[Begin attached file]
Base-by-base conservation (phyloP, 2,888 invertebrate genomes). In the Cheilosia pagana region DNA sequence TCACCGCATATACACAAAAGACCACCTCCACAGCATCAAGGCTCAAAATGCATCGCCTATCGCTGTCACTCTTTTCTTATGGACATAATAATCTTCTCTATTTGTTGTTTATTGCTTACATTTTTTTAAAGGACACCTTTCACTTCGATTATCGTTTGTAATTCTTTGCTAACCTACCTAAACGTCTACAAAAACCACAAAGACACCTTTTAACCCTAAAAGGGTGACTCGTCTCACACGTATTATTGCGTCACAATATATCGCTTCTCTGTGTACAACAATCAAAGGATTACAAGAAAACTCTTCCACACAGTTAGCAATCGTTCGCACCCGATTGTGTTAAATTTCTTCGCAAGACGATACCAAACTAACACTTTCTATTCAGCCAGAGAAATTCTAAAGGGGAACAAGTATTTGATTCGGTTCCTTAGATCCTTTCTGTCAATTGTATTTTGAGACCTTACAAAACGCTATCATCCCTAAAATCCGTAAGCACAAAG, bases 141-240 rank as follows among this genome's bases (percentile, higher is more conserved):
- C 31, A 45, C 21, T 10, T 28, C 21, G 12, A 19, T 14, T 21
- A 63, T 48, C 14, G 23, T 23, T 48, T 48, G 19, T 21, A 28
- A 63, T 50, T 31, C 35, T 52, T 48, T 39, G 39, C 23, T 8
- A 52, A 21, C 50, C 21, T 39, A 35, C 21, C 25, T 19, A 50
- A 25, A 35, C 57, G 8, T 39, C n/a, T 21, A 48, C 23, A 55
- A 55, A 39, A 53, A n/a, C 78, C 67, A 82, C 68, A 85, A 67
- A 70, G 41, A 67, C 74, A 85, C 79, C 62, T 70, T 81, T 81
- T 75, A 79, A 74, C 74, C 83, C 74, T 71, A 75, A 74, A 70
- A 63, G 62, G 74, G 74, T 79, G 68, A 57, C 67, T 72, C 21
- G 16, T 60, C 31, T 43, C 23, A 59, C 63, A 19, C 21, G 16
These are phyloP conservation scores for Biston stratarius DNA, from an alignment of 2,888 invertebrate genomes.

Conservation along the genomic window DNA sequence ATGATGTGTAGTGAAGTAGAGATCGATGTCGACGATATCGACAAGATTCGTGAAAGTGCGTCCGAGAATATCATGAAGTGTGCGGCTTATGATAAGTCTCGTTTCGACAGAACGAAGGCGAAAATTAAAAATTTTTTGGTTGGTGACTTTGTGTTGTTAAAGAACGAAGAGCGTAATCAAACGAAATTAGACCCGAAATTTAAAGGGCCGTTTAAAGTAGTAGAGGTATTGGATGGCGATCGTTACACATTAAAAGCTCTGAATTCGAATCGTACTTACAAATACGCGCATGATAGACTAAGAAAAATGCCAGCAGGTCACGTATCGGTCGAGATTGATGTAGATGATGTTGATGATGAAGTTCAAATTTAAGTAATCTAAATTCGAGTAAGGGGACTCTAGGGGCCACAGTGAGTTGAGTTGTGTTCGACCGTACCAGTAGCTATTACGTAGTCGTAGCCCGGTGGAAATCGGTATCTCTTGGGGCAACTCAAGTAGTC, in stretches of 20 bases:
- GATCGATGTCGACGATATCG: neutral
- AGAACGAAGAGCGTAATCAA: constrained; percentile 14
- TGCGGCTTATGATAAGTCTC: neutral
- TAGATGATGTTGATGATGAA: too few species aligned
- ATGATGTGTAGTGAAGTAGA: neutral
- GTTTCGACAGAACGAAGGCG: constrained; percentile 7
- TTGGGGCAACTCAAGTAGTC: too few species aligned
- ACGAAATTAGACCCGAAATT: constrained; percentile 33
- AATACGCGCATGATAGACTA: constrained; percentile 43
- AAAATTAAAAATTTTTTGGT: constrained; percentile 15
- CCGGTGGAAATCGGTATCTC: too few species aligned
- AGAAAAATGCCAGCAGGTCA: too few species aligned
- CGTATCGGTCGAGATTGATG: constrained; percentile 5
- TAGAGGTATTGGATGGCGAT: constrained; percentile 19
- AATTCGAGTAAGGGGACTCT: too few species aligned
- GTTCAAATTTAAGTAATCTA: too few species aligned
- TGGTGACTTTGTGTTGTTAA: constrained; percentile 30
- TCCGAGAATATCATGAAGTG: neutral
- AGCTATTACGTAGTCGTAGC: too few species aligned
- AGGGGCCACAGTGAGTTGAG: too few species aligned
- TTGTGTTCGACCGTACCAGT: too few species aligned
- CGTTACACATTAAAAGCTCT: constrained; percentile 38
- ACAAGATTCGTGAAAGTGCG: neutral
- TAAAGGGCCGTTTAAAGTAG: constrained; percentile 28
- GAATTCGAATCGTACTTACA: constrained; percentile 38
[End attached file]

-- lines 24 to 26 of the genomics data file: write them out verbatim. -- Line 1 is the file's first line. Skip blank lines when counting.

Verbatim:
- CCGGTGGAAATCGGTATCTC: too few species aligned
- AGAAAAATGCCAGCAGGTCA: too few species aligned
- CGTATCGGTCGAGATTGATG: constrained; percentile 5